|August 13, 2022|
Baseball icon: Announcer Vin Scully dies at 94
LOS ANGELES - The way Vin Scully called a baseball game, it felt like bumping into an old friend. There were stories to tell and memories to share, his soothing banter as familiar as green grass and warm breezes on a sunny afternoon.
Generations of Southern California fans knew this, listening for hours on end, at home and in their cars, pressing transistor radios to their ears even as they sat watching at the ballpark.
“Hi, everybody, and a very pleasant good afternoon to you wherever you may be,” Scully would invariably begin. “Pull up a chair and spend part of the day with us.”
The renowned Dodgers broadcaster died Tuesday, the team announced. He was 94.
“We have lost an icon,” Dodgers President and CEO Stan Kasten told the Los Angeles Times. “The Dodgers’ Vin Scully was one of the greatest voices in all of sports. He was a giant of a man, not only as a broadcaster, but as a humanitarian. He loved people. He loved life. He loved baseball and the Dodgers. And he loved his family. His voice will always be heard and etched in all of our minds forever.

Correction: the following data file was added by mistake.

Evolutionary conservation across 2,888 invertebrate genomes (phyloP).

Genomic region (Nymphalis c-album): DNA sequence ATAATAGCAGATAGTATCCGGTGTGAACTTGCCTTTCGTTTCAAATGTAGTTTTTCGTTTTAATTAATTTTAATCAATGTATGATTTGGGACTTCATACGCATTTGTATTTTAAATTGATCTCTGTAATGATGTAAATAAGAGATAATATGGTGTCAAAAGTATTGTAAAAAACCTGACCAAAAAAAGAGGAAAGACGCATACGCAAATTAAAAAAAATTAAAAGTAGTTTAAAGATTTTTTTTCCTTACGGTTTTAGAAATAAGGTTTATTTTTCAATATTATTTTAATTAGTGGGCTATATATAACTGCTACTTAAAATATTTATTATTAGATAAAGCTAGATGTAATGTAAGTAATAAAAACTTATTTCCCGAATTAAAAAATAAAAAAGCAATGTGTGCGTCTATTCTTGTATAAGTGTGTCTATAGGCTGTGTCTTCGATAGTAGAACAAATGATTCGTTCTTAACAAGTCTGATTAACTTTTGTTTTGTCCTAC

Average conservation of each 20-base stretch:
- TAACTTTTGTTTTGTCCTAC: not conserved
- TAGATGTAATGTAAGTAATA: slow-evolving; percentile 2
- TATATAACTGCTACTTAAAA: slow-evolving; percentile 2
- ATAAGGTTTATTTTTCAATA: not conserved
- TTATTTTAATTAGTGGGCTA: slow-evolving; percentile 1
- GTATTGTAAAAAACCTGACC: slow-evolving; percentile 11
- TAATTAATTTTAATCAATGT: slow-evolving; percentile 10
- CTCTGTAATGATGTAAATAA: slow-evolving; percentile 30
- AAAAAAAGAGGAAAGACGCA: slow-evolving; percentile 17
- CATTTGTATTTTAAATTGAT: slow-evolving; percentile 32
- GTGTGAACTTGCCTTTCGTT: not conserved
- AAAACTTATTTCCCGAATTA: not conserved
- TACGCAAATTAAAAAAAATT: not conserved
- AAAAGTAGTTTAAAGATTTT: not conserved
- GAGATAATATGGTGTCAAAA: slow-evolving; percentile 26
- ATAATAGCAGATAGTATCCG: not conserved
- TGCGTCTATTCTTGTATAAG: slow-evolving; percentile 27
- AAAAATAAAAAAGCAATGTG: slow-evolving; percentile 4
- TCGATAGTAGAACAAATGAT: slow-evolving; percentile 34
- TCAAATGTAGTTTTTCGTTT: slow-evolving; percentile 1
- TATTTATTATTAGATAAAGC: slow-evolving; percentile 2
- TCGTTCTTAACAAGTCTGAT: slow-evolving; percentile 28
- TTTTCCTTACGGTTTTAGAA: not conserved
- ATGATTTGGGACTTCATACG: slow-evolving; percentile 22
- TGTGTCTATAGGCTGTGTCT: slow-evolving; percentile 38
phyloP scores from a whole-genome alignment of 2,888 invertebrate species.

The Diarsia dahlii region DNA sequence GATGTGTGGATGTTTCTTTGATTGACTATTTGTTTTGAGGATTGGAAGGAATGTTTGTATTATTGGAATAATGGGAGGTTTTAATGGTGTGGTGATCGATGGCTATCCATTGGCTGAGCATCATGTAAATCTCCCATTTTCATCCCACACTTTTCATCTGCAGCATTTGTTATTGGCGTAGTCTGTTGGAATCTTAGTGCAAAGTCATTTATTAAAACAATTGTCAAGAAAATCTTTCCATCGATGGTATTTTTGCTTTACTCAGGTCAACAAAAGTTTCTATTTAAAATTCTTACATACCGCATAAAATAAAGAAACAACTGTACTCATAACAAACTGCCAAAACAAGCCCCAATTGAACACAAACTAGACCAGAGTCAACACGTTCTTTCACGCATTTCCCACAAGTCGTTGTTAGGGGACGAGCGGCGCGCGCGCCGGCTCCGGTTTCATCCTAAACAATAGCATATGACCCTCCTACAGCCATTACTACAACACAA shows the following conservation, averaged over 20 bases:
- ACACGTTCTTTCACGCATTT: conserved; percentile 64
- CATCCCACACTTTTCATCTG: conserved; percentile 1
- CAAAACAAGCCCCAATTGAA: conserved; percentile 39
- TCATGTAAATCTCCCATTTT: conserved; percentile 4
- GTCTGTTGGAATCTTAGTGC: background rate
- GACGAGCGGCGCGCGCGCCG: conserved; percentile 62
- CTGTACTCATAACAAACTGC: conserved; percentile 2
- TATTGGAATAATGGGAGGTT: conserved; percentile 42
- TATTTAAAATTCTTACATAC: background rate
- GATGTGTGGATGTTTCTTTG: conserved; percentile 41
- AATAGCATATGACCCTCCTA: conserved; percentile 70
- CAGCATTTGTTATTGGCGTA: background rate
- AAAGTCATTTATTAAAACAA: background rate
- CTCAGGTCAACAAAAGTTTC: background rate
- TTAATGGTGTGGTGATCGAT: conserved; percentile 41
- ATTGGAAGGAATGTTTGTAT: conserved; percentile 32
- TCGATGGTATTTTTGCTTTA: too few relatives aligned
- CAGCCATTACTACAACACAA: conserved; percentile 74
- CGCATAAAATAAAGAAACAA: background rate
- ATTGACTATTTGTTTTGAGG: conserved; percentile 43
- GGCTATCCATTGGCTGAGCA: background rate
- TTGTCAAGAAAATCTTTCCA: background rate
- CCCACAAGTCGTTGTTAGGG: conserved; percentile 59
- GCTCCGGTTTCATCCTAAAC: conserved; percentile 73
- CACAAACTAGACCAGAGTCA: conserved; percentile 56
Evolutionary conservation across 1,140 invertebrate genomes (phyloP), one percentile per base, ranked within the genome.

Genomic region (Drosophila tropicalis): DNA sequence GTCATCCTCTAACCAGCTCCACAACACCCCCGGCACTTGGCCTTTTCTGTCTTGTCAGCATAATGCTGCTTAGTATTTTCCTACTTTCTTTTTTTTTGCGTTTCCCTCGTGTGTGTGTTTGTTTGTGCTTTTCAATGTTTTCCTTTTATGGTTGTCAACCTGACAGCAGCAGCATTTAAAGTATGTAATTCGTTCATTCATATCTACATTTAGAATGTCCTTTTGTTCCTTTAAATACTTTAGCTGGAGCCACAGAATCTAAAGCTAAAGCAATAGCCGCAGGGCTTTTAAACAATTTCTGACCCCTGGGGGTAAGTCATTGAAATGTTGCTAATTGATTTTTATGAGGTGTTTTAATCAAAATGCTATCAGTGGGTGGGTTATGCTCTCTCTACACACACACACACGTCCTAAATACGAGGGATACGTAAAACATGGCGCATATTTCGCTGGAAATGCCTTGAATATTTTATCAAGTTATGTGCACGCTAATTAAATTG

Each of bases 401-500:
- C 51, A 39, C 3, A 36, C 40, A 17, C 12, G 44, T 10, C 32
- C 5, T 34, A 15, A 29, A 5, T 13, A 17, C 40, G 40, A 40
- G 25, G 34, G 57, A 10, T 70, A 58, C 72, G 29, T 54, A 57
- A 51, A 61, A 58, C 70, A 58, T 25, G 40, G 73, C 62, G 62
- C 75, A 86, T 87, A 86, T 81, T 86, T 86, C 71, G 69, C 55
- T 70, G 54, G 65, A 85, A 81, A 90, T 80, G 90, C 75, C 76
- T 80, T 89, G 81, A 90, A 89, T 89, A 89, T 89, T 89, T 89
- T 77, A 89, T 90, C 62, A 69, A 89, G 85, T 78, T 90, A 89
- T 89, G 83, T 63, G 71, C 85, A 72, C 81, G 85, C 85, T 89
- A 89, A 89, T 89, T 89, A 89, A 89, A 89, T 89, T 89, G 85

It was Scully’s feel for the ebb and flow of the game that made him a Hall of Famer during more than six decades in the booth. He could weave a narrative between balls and strikes, transforming nine innings into a folksy tale, raising even a lowly bloop single to literary status when he called it “a humble thing, but thine own.”
Veteran sports commentator Bob Costas spoke of Scully’s “command of language and quality of expression, the sheer sound of his voice.” The son of Irish immigrants also knew when to keep quiet, letting the roar of the crowd speak for itself.
Add to these traits the gift of longevity, a career that spanned Dodgers history from Jackie Robinson to Clayton Kershaw and included network television stints covering football, tennis and golf. Scully presided over some of baseball’s greatest moments: Sandy Koufax’s perfect game, Kirk Gibson’s World Series heroics and Hank Aaron’s eclipse of the all-time home run record.
As players came and went, the voice of the Dodgers remained a constant, fans voting Scully the most memorable personality in team history.
Story Date: August 7, 2022